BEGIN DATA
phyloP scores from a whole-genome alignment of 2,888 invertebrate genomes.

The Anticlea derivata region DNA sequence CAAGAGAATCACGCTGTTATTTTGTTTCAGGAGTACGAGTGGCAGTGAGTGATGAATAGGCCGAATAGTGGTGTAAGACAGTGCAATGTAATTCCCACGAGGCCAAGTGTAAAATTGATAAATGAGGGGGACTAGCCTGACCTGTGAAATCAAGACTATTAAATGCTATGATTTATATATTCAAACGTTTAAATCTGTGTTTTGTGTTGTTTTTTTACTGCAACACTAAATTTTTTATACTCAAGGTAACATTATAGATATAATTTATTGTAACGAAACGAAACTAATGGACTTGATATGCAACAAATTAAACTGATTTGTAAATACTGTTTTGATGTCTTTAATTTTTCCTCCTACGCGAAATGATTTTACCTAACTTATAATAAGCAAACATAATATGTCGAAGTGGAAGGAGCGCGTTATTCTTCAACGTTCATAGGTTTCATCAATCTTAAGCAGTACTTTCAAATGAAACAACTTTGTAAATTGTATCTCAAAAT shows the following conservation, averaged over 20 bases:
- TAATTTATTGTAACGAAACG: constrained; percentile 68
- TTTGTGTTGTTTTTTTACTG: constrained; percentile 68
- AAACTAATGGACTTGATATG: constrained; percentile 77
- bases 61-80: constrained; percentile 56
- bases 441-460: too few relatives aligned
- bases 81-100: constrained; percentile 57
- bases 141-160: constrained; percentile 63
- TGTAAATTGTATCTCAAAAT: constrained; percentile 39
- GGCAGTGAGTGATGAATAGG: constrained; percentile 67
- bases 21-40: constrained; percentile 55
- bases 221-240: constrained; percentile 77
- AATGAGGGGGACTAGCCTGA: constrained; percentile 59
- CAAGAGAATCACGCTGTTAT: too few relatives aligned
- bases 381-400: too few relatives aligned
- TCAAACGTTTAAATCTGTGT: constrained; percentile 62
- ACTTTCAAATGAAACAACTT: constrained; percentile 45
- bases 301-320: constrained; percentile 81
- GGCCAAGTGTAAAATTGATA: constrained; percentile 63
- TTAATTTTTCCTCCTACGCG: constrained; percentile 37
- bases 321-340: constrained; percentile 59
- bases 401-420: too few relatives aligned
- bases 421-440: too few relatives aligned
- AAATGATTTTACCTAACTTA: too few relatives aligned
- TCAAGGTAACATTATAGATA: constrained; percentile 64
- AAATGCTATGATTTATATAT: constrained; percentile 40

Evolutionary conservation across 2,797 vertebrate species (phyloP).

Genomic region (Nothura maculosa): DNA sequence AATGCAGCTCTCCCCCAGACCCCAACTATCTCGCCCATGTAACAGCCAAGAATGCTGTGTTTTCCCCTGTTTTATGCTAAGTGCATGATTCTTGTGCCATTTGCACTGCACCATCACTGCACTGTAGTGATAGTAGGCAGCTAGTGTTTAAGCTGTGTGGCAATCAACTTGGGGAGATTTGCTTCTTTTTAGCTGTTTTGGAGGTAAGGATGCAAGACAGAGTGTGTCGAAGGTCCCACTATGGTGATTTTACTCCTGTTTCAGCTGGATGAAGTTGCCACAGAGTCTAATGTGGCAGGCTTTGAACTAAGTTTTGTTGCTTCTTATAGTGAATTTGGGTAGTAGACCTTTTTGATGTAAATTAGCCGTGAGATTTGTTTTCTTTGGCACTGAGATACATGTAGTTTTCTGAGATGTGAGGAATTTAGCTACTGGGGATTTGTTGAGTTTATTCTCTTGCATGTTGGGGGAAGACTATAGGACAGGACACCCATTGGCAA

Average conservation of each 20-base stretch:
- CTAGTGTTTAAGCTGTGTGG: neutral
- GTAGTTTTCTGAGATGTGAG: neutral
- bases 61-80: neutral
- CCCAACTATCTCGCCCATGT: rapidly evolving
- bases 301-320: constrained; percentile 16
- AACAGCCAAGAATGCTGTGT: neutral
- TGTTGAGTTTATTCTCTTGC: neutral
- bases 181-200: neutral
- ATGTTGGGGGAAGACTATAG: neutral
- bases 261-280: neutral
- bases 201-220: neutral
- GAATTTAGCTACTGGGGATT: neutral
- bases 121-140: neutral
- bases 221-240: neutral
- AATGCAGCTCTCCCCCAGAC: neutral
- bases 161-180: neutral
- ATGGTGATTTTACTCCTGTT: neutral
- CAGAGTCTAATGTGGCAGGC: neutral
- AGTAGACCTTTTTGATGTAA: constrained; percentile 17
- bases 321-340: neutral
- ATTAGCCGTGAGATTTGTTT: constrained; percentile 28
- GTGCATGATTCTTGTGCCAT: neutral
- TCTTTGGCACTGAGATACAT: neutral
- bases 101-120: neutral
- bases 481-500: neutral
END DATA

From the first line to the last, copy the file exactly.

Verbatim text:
phyloP scores from a whole-genome alignment of 2,888 invertebrate genomes.

The Anticlea derivata region DNA sequence CAAGAGAATCACGCTGTTATTTTGTTTCAGGAGTACGAGTGGCAGTGAGTGATGAATAGGCCGAATAGTGGTGTAAGACAGTGCAATGTAATTCCCACGAGGCCAAGTGTAAAATTGATAAATGAGGGGGACTAGCCTGACCTGTGAAATCAAGACTATTAAATGCTATGATTTATATATTCAAACGTTTAAATCTGTGTTTTGTGTTGTTTTTTTACTGCAACACTAAATTTTTTATACTCAAGGTAACATTATAGATATAATTTATTGTAACGAAACGAAACTAATGGACTTGATATGCAACAAATTAAACTGATTTGTAAATACTGTTTTGATGTCTTTAATTTTTCCTCCTACGCGAAATGATTTTACCTAACTTATAATAAGCAAACATAATATGTCGAAGTGGAAGGAGCGCGTTATTCTTCAACGTTCATAGGTTTCATCAATCTTAAGCAGTACTTTCAAATGAAACAACTTTGTAAATTGTATCTCAAAAT shows the following conservation, averaged over 20 bases:
- TAATTTATTGTAACGAAACG: constrained; percentile 68
- TTTGTGTTGTTTTTTTACTG: constrained; percentile 68
- AAACTAATGGACTTGATATG: constrained; percentile 77
- bases 61-80: constrained; percentile 56
- bases 441-460: too few relatives aligned
- bases 81-100: constrained; percentile 57
- bases 141-160: constrained; percentile 63
- TGTAAATTGTATCTCAAAAT: constrained; percentile 39
- GGCAGTGAGTGATGAATAGG: constrained; percentile 67
- bases 21-40: constrained; percentile 55
- bases 221-240: constrained; percentile 77
- AATGAGGGGGACTAGCCTGA: constrained; percentile 59
- CAAGAGAATCACGCTGTTAT: too few relatives aligned
- bases 381-400: too few relatives aligned
- TCAAACGTTTAAATCTGTGT: constrained; percentile 62
- ACTTTCAAATGAAACAACTT: constrained; percentile 45
- bases 301-320: constrained; percentile 81
- GGCCAAGTGTAAAATTGATA: constrained; percentile 63
- TTAATTTTTCCTCCTACGCG: constrained; percentile 37
- bases 321-340: constrained; percentile 59
- bases 401-420: too few relatives aligned
- bases 421-440: too few relatives aligned
- AAATGATTTTACCTAACTTA: too few relatives aligned
- TCAAGGTAACATTATAGATA: constrained; percentile 64
- AAATGCTATGATTTATATAT: constrained; percentile 40

Evolutionary conservation across 2,797 vertebrate species (phyloP).

Genomic region (Nothura maculosa): DNA sequence AATGCAGCTCTCCCCCAGACCCCAACTATCTCGCCCATGTAACAGCCAAGAATGCTGTGTTTTCCCCTGTTTTATGCTAAGTGCATGATTCTTGTGCCATTTGCACTGCACCATCACTGCACTGTAGTGATAGTAGGCAGCTAGTGTTTAAGCTGTGTGGCAATCAACTTGGGGAGATTTGCTTCTTTTTAGCTGTTTTGGAGGTAAGGATGCAAGACAGAGTGTGTCGAAGGTCCCACTATGGTGATTTTACTCCTGTTTCAGCTGGATGAAGTTGCCACAGAGTCTAATGTGGCAGGCTTTGAACTAAGTTTTGTTGCTTCTTATAGTGAATTTGGGTAGTAGACCTTTTTGATGTAAATTAGCCGTGAGATTTGTTTTCTTTGGCACTGAGATACATGTAGTTTTCTGAGATGTGAGGAATTTAGCTACTGGGGATTTGTTGAGTTTATTCTCTTGCATGTTGGGGGAAGACTATAGGACAGGACACCCATTGGCAA

Average conservation of each 20-base stretch:
- CTAGTGTTTAAGCTGTGTGG: neutral
- GTAGTTTTCTGAGATGTGAG: neutral
- bases 61-80: neutral
- CCCAACTATCTCGCCCATGT: rapidly evolving
- bases 301-320: constrained; percentile 16
- AACAGCCAAGAATGCTGTGT: neutral
- TGTTGAGTTTATTCTCTTGC: neutral
- bases 181-200: neutral
- ATGTTGGGGGAAGACTATAG: neutral
- bases 261-280: neutral
- bases 201-220: neutral
- GAATTTAGCTACTGGGGATT: neutral
- bases 121-140: neutral
- bases 221-240: neutral
- AATGCAGCTCTCCCCCAGAC: neutral
- bases 161-180: neutral
- ATGGTGATTTTACTCCTGTT: neutral
- CAGAGTCTAATGTGGCAGGC: neutral
- AGTAGACCTTTTTGATGTAA: constrained; percentile 17
- bases 321-340: neutral
- ATTAGCCGTGAGATTTGTTT: constrained; percentile 28
- GTGCATGATTCTTGTGCCAT: neutral
- TCTTTGGCACTGAGATACAT: neutral
- bases 101-120: neutral
- bases 481-500: neutral